ADF Side Effect - Headache

Day 6, Feast Day #3

Much like on my second feast day, I woke up to a headache this morning. Super fun. On Tuesday, my second feast day, the headache lasted all day, despite taking some ibuprofen in the afternoon. When I do get a headache, it is typically from caffeine withdrawal or eye strain and is cured with caffeine or sleep respectively. I may be fasting every other day, but I am not giving up my daily morning cup of coffee, so it likely isn't caffeine withdrawal. I am thinking it is related to ADF.

Zach did an internet search and found forums where other people starting an ADF diet also experienced headaches. I seemed to draw the short stick, since Zach isn't experiencing this symptom at all. There are some theories floating around about why these headaches are happening, namely: dehydration, not eating, and sugar or carbohydrate withdrawal.

I do not think this is related to dehydration at all. I have been drinking copious amounts of water and herbal tea on fast days to stave off hunger. Yesterday I consumed: a 10 oz cup of mild roast coffee, a 10 oz cup of strawberry pomegranate tea, two 10 oz cups of ginger tea, a 16 oz cup of rooibos tea followed by a 10 oz cup of rooibos tea, two 12 oz cups of mint tea, and four 12 oz cups of water. That is 138 US ounces or the equivalent of over 4 liters and over one US gallon. That is a lot of liquid, and doesn't include the fluids in all the vegetables and the bowl of soup I had for lunch. Clear pee = hydrated.

Now, not eating seems like a much more likely reason for the headaches. The Mayo Clinic lists "skipping meals" as a cause for headaches. Additionally the Physician's Desk Reference cites skipping meals or not eating for an extended period as a trigger for both migraine and tension headaches

Previous to starting ADF, I was used to not only eating three meals a day, but lots of small snacks during my day. Moving to one small meal a day has been a big habit shift for me. From what I have read from other people experiencing this problem, the headaches often go away after a couple weeks or can be remedied with splitting the day's calorie allotment between two meals instead of the one. I may need to try two tiny meals in hopes of skipping my fasting hangover if this doesn't stop on its own. However, consuming multiple meals will cut the time I am actually going without food and might not give me all the benefits I am seeking from intermittent fasting.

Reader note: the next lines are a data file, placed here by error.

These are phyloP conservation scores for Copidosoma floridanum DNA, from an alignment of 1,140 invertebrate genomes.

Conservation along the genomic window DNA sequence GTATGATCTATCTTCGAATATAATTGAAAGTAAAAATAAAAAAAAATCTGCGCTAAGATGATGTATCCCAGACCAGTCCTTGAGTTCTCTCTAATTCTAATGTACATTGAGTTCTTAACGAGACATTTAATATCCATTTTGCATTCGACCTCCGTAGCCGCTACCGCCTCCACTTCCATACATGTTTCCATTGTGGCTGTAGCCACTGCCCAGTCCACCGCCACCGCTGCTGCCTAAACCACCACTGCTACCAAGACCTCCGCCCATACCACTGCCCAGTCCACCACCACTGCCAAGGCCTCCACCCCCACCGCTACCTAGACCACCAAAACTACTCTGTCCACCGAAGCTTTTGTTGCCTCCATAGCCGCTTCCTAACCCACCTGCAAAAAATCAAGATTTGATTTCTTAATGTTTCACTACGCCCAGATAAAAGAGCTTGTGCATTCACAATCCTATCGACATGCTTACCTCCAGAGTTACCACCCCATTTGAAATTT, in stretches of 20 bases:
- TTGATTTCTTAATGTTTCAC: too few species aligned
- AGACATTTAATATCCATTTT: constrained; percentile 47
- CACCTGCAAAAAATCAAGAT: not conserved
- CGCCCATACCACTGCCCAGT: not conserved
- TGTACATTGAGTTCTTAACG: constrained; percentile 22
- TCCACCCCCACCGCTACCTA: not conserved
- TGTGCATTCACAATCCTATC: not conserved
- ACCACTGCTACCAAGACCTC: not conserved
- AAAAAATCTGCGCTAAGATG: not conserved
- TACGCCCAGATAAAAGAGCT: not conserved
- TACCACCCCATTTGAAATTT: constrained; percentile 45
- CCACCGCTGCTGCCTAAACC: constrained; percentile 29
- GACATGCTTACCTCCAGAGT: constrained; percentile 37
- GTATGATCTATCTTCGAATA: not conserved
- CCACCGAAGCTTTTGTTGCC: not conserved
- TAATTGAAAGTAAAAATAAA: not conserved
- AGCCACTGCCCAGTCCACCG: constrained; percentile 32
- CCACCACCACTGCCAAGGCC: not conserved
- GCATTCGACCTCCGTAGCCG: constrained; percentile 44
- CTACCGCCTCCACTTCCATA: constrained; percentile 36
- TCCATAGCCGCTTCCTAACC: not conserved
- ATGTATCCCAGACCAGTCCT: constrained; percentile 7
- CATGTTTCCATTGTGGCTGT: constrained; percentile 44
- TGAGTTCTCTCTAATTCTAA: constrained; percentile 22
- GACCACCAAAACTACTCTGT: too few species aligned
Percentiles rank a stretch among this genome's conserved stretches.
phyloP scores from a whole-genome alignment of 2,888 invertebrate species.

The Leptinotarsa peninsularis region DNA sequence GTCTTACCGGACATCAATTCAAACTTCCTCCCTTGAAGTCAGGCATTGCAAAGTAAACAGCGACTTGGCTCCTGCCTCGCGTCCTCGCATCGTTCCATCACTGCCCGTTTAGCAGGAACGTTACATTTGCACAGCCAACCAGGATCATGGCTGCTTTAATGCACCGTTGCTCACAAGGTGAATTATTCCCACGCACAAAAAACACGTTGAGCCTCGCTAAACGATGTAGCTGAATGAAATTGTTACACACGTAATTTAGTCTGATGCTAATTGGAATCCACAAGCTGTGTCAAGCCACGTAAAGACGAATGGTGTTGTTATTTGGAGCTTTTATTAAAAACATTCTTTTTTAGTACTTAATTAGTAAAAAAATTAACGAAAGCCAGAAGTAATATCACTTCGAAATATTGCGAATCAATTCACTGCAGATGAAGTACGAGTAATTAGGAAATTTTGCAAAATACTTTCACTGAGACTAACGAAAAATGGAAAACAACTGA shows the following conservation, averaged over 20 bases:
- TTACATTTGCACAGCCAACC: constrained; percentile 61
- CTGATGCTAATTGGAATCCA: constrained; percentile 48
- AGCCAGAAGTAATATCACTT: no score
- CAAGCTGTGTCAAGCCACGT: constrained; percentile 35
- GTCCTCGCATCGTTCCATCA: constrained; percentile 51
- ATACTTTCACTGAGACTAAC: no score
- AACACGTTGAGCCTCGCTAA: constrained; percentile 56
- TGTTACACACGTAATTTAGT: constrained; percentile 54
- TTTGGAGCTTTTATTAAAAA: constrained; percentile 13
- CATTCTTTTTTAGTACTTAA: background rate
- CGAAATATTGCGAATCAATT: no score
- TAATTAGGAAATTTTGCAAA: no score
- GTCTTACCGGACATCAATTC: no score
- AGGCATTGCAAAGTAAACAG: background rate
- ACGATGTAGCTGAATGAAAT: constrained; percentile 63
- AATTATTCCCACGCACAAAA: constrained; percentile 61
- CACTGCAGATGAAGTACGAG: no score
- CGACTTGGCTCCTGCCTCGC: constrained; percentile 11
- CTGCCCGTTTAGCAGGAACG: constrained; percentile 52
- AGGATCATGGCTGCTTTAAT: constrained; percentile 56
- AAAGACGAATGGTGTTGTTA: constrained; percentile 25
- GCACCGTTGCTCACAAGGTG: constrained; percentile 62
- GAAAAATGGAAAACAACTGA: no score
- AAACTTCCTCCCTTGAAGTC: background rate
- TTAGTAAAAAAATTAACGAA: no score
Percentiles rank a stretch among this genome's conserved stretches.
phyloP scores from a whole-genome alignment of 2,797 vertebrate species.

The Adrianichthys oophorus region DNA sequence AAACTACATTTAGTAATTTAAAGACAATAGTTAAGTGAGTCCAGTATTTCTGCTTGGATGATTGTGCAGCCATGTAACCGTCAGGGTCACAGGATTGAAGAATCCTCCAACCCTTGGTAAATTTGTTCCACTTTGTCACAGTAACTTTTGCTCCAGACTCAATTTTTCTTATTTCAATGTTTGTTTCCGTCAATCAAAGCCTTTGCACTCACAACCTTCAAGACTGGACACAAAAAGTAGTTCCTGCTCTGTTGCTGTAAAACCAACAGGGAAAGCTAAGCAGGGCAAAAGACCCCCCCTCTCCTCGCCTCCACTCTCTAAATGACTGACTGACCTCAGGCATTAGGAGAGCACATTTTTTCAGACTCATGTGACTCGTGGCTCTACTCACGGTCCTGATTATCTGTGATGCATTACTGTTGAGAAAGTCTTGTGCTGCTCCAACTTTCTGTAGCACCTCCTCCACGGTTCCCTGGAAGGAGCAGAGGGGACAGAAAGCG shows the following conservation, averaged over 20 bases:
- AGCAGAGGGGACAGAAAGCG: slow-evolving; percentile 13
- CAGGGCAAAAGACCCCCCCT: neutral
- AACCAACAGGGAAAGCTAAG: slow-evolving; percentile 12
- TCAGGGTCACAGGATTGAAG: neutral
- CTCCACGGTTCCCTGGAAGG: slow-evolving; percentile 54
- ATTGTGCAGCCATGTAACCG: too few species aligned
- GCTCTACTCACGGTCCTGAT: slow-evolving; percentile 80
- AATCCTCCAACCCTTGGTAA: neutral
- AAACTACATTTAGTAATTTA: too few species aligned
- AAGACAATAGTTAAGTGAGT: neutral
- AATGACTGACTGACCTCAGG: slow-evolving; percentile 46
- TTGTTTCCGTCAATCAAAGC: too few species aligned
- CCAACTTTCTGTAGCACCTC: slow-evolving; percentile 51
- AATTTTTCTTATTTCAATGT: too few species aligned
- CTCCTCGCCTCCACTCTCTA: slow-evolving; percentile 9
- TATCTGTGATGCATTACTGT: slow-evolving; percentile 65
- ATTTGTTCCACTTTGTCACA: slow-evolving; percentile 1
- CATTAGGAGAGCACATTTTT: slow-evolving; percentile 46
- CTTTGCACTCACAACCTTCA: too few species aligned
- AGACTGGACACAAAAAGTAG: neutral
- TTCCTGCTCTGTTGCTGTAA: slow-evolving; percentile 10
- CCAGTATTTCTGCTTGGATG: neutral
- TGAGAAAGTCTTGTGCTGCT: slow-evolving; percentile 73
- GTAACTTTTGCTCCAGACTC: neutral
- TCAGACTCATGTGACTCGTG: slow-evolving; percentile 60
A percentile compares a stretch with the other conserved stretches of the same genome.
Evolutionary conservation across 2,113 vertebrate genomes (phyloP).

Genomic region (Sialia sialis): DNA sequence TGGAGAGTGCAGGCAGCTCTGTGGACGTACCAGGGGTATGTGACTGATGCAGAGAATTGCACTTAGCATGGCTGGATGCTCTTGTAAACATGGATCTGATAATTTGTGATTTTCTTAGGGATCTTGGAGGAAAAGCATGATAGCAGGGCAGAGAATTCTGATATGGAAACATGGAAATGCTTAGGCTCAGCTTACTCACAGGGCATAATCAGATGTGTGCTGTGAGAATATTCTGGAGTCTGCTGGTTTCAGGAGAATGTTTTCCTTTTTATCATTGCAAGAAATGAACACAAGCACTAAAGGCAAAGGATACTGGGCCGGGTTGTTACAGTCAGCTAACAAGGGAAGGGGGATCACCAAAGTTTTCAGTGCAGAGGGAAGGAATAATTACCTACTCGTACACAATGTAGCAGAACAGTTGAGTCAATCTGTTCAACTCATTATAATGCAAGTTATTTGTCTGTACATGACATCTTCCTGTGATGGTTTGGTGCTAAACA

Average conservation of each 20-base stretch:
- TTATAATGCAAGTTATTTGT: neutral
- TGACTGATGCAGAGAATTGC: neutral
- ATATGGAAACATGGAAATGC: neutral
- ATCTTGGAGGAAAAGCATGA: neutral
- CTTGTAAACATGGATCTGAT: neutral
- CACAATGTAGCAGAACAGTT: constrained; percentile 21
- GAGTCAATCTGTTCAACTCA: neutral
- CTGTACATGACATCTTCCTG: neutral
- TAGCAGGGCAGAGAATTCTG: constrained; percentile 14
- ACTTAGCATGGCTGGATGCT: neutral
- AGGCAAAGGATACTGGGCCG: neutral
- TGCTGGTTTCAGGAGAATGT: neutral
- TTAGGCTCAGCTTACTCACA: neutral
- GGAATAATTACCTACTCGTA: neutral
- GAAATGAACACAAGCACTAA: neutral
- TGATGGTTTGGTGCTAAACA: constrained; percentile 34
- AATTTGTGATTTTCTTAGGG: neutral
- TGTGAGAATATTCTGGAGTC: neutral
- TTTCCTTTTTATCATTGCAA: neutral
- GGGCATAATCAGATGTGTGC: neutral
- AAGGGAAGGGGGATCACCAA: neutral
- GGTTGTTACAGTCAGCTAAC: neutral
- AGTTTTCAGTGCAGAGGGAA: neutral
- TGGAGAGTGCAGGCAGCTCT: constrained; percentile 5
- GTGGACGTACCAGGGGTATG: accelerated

As for sugar withdrawal, that could certainly be an explanation too. I have been keeping a food diary on MyFitnessPal.com and with their mobile app and it calculated that for my height & weight I should ingest about 34 grams of sugar a day. Now for the harsh reality: my approximate average sugar intake on my last two fast days was 33 grams. In comparison, on my last two feast days I ingested a disgusting 126 grams of sugar on average. Yes, I ate some sweets during my feast, including chocolate chip pancakes and beer for a meal. My two baseline days of calorie counting were at an average of 115 grams of sugar per day too. Holy diabetes, Batman! I knew I had a sweet tooth, but that is just kind of gross.To give you a better picture, 126 grams of sugar is over 30 sugar cubes.

In research done with rats, scientists have also found that rats show signs similar to opioid-dependence when their sugary diet is suddenly limited, suggesting there is such a thing as sugar addiction in rats. However, there is also newer research showing that there is no scientific support that the sugar dependency seen in animal models occurs in human trials. This study clearly hasn't made its way into the wikipedia article on this. 

So the jury is out on whether these headaches are from not eating for awhile, from sugar cravings, or something else. Hopefully it goes away soon. Either way, I should probably make an effort to not eat as much sugar since my insides might just be rivers of cornsyrup from years of not tracking my sugar intake and my apparent mouthlust for sucrose.